AMc: Do you ever destroy paintings?

AK: Not any more. When I was learning how to paint, I destroyed maybe 1,000 paintings. But what happened was I learned how to paint.

AMc: So, now you always find a way to make it work?

AK: More or less.

AMc: Can you say something about the idea of the “immediate presence”, which is key to your work?

AK: That’s why I get a lot of trouble with my paintings, because I’m telling you, “This is what it looks like” and I’m telling you, “This is what a good painting is”, and it’s a rejection of a lot of modern art. It makes a lot of people insecure and unhappy. When people say such things as, “A great work of art is a joy for ever”, I say, “Well, there is no for ever”. “For ever” is absolutely fixed in time and I don’t believe in that. Everything is moving. There’s no reality, it’s moving. Reality is subject to fashion and so you get something where there’s no past tense, there’s no future tense, there’s only now. And I want to paint the now. That’s the immediate presence. And that’s what consciousness is. Our lives are subject to fashion and the fashion industry tries to hook on to this. It’s the same for painting, writing, music and clothes. Everything is subject to fashion. My paintings are not narrative. Narrative is time. If you strip a painting of narrative, it’s just an image, and if that image has enough energy, it will get you where you want to go.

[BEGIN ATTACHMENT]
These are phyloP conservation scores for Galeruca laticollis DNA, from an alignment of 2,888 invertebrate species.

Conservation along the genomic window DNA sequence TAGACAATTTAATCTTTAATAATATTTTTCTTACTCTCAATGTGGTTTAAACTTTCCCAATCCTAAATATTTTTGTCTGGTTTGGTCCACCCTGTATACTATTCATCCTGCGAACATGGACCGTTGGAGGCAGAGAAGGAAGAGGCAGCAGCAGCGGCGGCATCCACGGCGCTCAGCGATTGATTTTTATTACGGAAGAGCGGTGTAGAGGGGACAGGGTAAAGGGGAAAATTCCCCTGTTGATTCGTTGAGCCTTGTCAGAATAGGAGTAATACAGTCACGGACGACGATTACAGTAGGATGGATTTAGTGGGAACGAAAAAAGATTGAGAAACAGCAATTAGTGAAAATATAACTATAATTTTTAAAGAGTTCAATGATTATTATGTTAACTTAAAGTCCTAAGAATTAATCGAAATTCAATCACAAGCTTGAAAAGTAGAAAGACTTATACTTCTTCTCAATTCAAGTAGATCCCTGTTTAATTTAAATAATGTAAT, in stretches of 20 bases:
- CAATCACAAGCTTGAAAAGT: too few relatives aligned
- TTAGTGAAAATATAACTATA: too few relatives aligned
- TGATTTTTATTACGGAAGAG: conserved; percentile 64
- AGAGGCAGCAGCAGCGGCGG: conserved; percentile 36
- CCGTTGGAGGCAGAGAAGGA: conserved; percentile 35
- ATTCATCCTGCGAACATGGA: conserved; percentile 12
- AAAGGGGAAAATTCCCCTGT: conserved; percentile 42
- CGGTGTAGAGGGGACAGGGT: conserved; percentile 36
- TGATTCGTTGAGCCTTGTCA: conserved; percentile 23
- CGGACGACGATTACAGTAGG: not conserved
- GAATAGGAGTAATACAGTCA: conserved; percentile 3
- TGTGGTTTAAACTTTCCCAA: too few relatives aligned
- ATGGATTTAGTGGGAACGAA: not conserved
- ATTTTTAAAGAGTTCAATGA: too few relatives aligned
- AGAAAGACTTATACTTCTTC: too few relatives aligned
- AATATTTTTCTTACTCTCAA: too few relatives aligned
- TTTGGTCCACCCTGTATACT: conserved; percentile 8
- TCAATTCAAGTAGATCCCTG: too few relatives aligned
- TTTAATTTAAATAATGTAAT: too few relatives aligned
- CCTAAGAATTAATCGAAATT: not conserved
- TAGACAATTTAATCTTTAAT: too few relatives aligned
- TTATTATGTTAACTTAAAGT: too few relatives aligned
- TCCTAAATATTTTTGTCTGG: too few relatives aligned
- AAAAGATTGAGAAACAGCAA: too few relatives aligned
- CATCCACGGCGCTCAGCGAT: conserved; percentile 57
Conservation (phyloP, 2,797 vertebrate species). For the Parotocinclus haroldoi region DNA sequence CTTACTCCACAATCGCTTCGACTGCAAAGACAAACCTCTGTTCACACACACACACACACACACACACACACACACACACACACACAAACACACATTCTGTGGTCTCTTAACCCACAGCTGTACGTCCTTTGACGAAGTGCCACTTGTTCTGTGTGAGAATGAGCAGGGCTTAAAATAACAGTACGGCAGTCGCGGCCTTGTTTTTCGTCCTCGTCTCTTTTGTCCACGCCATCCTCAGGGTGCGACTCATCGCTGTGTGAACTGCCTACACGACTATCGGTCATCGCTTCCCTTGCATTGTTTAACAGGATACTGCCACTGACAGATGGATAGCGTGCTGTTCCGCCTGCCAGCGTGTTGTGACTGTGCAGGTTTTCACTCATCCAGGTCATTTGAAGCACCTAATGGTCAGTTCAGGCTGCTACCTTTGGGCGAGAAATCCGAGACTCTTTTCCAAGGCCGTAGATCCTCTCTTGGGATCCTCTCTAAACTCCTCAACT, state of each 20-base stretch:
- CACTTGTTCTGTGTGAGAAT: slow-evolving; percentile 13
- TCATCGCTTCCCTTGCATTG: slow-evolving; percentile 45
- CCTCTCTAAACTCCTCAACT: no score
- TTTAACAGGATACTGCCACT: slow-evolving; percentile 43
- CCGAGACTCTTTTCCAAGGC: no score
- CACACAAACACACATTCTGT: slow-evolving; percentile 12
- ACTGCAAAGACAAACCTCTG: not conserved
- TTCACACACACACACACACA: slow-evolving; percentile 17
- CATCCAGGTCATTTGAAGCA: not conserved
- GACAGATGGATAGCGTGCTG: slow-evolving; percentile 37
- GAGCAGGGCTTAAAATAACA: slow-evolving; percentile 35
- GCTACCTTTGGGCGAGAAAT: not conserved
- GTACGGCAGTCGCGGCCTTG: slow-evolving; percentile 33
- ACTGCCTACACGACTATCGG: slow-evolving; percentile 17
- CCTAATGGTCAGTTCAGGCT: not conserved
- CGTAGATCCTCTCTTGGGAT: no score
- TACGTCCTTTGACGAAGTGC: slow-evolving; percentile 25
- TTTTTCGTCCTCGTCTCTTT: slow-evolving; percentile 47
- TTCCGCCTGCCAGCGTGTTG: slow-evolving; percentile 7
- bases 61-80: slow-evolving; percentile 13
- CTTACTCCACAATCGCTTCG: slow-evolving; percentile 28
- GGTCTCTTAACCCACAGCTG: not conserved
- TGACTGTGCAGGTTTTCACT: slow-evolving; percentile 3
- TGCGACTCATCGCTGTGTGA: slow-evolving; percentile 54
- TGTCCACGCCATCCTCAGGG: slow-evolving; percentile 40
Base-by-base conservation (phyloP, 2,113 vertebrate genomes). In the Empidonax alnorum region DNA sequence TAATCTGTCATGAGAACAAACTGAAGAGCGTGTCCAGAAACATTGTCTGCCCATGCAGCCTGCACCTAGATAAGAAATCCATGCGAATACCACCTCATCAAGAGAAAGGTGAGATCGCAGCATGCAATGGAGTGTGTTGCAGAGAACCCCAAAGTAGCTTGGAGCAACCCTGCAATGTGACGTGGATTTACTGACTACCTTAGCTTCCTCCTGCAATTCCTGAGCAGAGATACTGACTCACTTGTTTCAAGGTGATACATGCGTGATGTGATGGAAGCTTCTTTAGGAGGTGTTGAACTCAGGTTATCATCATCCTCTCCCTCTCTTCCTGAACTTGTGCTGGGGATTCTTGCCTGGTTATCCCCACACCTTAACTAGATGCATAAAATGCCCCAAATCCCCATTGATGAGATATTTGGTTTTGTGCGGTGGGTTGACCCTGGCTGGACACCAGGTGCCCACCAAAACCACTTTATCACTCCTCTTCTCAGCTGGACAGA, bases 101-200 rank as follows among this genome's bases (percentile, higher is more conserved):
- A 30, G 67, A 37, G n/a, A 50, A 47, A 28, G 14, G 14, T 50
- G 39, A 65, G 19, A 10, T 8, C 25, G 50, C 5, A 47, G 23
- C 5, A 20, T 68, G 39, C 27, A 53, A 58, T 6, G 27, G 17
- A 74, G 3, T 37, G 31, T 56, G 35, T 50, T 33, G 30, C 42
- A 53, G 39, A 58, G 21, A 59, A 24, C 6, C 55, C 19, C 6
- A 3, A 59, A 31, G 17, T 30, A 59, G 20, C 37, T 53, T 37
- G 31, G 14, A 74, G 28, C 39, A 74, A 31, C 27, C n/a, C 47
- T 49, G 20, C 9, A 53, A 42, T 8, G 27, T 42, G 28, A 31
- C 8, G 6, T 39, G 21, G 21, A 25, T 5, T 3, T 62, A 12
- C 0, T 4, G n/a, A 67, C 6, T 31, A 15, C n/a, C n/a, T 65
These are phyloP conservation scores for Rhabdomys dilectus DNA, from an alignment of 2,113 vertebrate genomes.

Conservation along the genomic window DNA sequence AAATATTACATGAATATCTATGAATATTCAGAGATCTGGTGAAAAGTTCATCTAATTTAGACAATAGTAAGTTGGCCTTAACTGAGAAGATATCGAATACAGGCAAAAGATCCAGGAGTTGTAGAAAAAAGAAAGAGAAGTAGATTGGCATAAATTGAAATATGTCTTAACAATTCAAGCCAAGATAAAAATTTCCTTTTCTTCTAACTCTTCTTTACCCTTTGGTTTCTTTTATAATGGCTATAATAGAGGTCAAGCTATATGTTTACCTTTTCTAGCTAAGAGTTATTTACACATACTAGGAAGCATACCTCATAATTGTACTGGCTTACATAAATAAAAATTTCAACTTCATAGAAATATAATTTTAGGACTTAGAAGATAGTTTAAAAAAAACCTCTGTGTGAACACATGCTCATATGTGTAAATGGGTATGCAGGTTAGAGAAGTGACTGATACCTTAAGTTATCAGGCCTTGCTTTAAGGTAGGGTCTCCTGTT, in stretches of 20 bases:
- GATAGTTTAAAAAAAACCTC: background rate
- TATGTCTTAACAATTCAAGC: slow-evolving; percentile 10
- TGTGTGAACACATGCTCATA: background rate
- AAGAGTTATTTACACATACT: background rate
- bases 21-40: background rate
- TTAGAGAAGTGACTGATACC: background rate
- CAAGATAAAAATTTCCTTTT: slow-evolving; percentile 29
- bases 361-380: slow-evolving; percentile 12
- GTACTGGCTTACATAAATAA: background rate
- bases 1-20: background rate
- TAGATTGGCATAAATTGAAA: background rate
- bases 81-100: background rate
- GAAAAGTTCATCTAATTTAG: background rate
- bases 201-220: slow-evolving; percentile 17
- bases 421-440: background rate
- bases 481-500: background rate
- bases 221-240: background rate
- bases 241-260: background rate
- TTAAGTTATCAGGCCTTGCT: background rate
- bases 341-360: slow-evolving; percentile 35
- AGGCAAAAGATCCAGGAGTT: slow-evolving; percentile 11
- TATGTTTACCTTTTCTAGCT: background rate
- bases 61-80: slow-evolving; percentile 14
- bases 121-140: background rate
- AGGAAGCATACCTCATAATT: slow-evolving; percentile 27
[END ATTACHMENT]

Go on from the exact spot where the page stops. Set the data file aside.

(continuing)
AMc: In your portraits, the clothes, the bathing suits, the hats – they are all markers of the fashions of their time.

AK: Yes, everything is of its time. You paint what is in front of you.

AMc: You are not worried that this will date you?

AK: No, not at all. A lot of people want to paint something timeless, but I paint the immediate presence.

Alex Katz runs until 18 November at Timothy Taylor, London.

Click on the pictures below to enlarge